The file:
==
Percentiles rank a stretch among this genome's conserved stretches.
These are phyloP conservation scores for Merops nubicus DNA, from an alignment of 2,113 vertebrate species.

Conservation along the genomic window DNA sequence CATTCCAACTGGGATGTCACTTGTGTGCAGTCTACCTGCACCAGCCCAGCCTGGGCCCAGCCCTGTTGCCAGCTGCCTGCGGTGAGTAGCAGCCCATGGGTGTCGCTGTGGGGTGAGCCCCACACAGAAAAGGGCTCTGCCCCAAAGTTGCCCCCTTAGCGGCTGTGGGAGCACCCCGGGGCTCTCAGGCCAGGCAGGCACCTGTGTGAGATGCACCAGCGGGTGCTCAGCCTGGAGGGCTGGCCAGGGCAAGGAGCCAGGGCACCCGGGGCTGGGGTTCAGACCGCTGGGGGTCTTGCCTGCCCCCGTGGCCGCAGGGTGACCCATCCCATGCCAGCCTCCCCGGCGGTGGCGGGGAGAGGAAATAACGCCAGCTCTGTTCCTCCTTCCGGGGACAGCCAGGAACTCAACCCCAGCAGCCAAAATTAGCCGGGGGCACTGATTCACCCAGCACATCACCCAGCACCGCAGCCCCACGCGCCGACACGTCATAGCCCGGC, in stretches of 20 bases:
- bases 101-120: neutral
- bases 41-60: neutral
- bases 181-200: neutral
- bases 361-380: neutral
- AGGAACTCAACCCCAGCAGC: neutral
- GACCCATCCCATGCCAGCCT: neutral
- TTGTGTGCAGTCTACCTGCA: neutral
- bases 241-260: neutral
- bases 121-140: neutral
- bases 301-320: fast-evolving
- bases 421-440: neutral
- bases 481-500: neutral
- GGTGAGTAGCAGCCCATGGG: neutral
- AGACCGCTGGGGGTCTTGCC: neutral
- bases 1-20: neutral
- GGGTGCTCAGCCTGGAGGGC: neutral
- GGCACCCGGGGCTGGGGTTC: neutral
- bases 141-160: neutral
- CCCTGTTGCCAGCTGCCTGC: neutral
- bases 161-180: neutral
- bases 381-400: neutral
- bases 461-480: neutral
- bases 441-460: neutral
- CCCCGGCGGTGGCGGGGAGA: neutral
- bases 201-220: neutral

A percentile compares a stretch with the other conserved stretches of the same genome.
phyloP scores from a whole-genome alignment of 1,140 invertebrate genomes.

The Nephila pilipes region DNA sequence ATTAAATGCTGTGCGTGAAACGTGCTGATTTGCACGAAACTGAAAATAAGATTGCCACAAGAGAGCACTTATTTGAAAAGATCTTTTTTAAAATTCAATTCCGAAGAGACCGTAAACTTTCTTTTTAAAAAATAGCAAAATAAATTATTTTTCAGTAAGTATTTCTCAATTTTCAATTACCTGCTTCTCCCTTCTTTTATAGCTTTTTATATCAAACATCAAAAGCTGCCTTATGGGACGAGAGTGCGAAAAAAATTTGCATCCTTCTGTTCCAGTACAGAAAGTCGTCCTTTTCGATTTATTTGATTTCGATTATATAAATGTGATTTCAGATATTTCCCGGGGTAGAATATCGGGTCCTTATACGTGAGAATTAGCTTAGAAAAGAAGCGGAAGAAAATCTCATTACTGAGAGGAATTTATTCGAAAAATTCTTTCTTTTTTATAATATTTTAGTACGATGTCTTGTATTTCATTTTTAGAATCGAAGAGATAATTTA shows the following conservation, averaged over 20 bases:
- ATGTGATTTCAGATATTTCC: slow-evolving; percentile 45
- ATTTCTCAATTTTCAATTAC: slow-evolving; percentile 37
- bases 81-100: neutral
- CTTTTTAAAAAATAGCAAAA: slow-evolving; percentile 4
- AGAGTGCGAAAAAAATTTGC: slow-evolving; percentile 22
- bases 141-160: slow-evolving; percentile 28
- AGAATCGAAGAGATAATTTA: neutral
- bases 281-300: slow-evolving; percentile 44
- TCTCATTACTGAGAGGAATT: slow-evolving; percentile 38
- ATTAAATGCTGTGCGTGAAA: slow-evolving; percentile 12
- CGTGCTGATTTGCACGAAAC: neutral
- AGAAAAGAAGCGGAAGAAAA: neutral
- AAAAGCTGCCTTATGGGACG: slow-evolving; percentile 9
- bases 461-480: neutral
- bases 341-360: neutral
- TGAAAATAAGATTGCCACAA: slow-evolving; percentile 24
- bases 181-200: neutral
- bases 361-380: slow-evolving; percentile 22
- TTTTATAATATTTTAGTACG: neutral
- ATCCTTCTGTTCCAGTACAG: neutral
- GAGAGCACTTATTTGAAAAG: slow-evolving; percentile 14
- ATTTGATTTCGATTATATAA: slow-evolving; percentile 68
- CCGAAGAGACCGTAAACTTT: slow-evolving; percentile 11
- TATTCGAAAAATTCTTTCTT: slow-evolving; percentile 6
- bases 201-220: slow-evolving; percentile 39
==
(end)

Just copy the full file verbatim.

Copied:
Percentiles rank a stretch among this genome's conserved stretches.
These are phyloP conservation scores for Merops nubicus DNA, from an alignment of 2,113 vertebrate species.

Conservation along the genomic window DNA sequence CATTCCAACTGGGATGTCACTTGTGTGCAGTCTACCTGCACCAGCCCAGCCTGGGCCCAGCCCTGTTGCCAGCTGCCTGCGGTGAGTAGCAGCCCATGGGTGTCGCTGTGGGGTGAGCCCCACACAGAAAAGGGCTCTGCCCCAAAGTTGCCCCCTTAGCGGCTGTGGGAGCACCCCGGGGCTCTCAGGCCAGGCAGGCACCTGTGTGAGATGCACCAGCGGGTGCTCAGCCTGGAGGGCTGGCCAGGGCAAGGAGCCAGGGCACCCGGGGCTGGGGTTCAGACCGCTGGGGGTCTTGCCTGCCCCCGTGGCCGCAGGGTGACCCATCCCATGCCAGCCTCCCCGGCGGTGGCGGGGAGAGGAAATAACGCCAGCTCTGTTCCTCCTTCCGGGGACAGCCAGGAACTCAACCCCAGCAGCCAAAATTAGCCGGGGGCACTGATTCACCCAGCACATCACCCAGCACCGCAGCCCCACGCGCCGACACGTCATAGCCCGGC, in stretches of 20 bases:
- bases 101-120: neutral
- bases 41-60: neutral
- bases 181-200: neutral
- bases 361-380: neutral
- AGGAACTCAACCCCAGCAGC: neutral
- GACCCATCCCATGCCAGCCT: neutral
- TTGTGTGCAGTCTACCTGCA: neutral
- bases 241-260: neutral
- bases 121-140: neutral
- bases 301-320: fast-evolving
- bases 421-440: neutral
- bases 481-500: neutral
- GGTGAGTAGCAGCCCATGGG: neutral
- AGACCGCTGGGGGTCTTGCC: neutral
- bases 1-20: neutral
- GGGTGCTCAGCCTGGAGGGC: neutral
- GGCACCCGGGGCTGGGGTTC: neutral
- bases 141-160: neutral
- CCCTGTTGCCAGCTGCCTGC: neutral
- bases 161-180: neutral
- bases 381-400: neutral
- bases 461-480: neutral
- bases 441-460: neutral
- CCCCGGCGGTGGCGGGGAGA: neutral
- bases 201-220: neutral

A percentile compares a stretch with the other conserved stretches of the same genome.
phyloP scores from a whole-genome alignment of 1,140 invertebrate genomes.

The Nephila pilipes region DNA sequence ATTAAATGCTGTGCGTGAAACGTGCTGATTTGCACGAAACTGAAAATAAGATTGCCACAAGAGAGCACTTATTTGAAAAGATCTTTTTTAAAATTCAATTCCGAAGAGACCGTAAACTTTCTTTTTAAAAAATAGCAAAATAAATTATTTTTCAGTAAGTATTTCTCAATTTTCAATTACCTGCTTCTCCCTTCTTTTATAGCTTTTTATATCAAACATCAAAAGCTGCCTTATGGGACGAGAGTGCGAAAAAAATTTGCATCCTTCTGTTCCAGTACAGAAAGTCGTCCTTTTCGATTTATTTGATTTCGATTATATAAATGTGATTTCAGATATTTCCCGGGGTAGAATATCGGGTCCTTATACGTGAGAATTAGCTTAGAAAAGAAGCGGAAGAAAATCTCATTACTGAGAGGAATTTATTCGAAAAATTCTTTCTTTTTTATAATATTTTAGTACGATGTCTTGTATTTCATTTTTAGAATCGAAGAGATAATTTA shows the following conservation, averaged over 20 bases:
- ATGTGATTTCAGATATTTCC: slow-evolving; percentile 45
- ATTTCTCAATTTTCAATTAC: slow-evolving; percentile 37
- bases 81-100: neutral
- CTTTTTAAAAAATAGCAAAA: slow-evolving; percentile 4
- AGAGTGCGAAAAAAATTTGC: slow-evolving; percentile 22
- bases 141-160: slow-evolving; percentile 28
- AGAATCGAAGAGATAATTTA: neutral
- bases 281-300: slow-evolving; percentile 44
- TCTCATTACTGAGAGGAATT: slow-evolving; percentile 38
- ATTAAATGCTGTGCGTGAAA: slow-evolving; percentile 12
- CGTGCTGATTTGCACGAAAC: neutral
- AGAAAAGAAGCGGAAGAAAA: neutral
- AAAAGCTGCCTTATGGGACG: slow-evolving; percentile 9
- bases 461-480: neutral
- bases 341-360: neutral
- TGAAAATAAGATTGCCACAA: slow-evolving; percentile 24
- bases 181-200: neutral
- bases 361-380: slow-evolving; percentile 22
- TTTTATAATATTTTAGTACG: neutral
- ATCCTTCTGTTCCAGTACAG: neutral
- GAGAGCACTTATTTGAAAAG: slow-evolving; percentile 14
- ATTTGATTTCGATTATATAA: slow-evolving; percentile 68
- CCGAAGAGACCGTAAACTTT: slow-evolving; percentile 11
- TATTCGAAAAATTCTTTCTT: slow-evolving; percentile 6
- bases 201-220: slow-evolving; percentile 39